With Over Fifty Volcanos in the City Isthmus Auckland Thrives
Auckland was once New Zealand’s hot spot of Volcanoes, boasting approximately 50 within its reasonably small (669 square kilometre) radius.
Auckland city sits between two harbours near the top of the North Island, New Zealand. The Hauraki Gulf on the East coast stretches out to the Pacific Ocean, and the Manukau Harbour on the West coast stretches out to the Tasman Sea toward Australia.
New Zealand is Geologically Young, Auckland’s Volcanoes are Even Younger
The volcanoes are believed to have started forming during the Mesozoic era approximately 120-140 million years ago but the eruptions didn’t actually start till much later. It wasn’t till the Pleistocene era, approximately one million years ago that saw the first eruption with the last one approximately 400 years after that. They were large eruptions in quick succession (geologically speaking) but the volcanoes are considered to be small in comparison to others around the world.
Auckland city is built around the volcanoes but there are a few that are not in-habited. Those that are not inhabited are mostly islands, the most prominent and youngest is Rangitoto, and is believed to have last erupted approximately 600-700 years ago. Rangitoto is now a scenic reserve and is open for public to walk to its summit and look at the lava caves along the way. The island is distinctive and can be seen from any high spot or east coast beach within the city limits, and looks the same from any angle.
Although Rangitoto is the best known volcano in Auckland, there are others of interest to the public as well. Mt Eden and One Tree Hill are both open to the public and have lookout areas at the summit. Most of the volcanoes sit on low lying areas within the city isthmus and gulf.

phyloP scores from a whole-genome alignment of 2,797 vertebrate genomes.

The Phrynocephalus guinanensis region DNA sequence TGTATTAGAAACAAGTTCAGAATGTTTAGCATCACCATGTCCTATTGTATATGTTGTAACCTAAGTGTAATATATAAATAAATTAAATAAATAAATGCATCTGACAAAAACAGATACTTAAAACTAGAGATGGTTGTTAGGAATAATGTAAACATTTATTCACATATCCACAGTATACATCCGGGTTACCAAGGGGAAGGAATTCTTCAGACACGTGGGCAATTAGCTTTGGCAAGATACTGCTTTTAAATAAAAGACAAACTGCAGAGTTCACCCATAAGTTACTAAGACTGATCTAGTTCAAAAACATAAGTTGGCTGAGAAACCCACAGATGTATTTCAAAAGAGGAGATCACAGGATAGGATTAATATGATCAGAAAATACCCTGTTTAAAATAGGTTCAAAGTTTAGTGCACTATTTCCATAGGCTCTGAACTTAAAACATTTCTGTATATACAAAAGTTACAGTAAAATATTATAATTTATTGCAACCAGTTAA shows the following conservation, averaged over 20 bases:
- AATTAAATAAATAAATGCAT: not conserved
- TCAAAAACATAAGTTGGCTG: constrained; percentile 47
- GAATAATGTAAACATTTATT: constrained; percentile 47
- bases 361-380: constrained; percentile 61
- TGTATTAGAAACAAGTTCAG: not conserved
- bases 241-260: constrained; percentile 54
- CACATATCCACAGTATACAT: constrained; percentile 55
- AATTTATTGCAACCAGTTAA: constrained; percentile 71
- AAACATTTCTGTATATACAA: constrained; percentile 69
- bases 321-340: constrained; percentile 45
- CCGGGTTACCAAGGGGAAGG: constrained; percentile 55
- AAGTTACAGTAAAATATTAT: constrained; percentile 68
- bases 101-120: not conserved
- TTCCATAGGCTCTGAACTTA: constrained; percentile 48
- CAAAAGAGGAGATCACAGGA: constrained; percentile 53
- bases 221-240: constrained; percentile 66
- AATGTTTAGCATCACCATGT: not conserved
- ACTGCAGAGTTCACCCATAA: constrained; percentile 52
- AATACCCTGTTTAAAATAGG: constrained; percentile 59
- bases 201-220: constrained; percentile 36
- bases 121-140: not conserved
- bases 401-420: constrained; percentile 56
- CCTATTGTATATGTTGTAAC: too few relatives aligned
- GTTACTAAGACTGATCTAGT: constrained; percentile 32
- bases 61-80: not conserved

A Thick Band of Relatively Small Volcanoes Through the Auckland Isthmus
There are no volcanoes north of Northcote-Milford area or south-south west of Hillsborough and Avondale. Thus, when looking at Auckland there is a jumbled band of Volcanoes that cover the eastern and western reaches of Auckland and its inner harbours, although there seems to be no direct line as with the Taupo volcanic zone (TVZ).
Orakei, Panmure basins and Lake Pupuke are now caldera’s or explosion craters that have outlets to the sea and have for many years been considered nice areas to live, with many houses having been build on the edges of their rims, overlooking the water and the crater.
Until recently Mt Wellington was used as an aggregate quarry. In 2004 a Geologist, Bruce Hayward from the University of Auckland pointed out that the volcano, like lots of others in Auckland, was about to be lost, because of housing and industry being build on and around it, he thought New Zealand should be trying to save them. He was correct in his assumption, the mountain has since had houses been built on it but the now unused quarry has not been filled in but may eventually become a lake.
All of Auckland’s volcanos are believed to be extinct as there has been no known, or noted seismic activity for the past few hundred years.
Auckland is the main point of entry to the rest of New Zealand, as aircraft fly across the city many of Auckland’s volcanos can be easily seen between buildings, houses and the Sky tower with Rangitoto being the easiest to distinguish in the Harbour.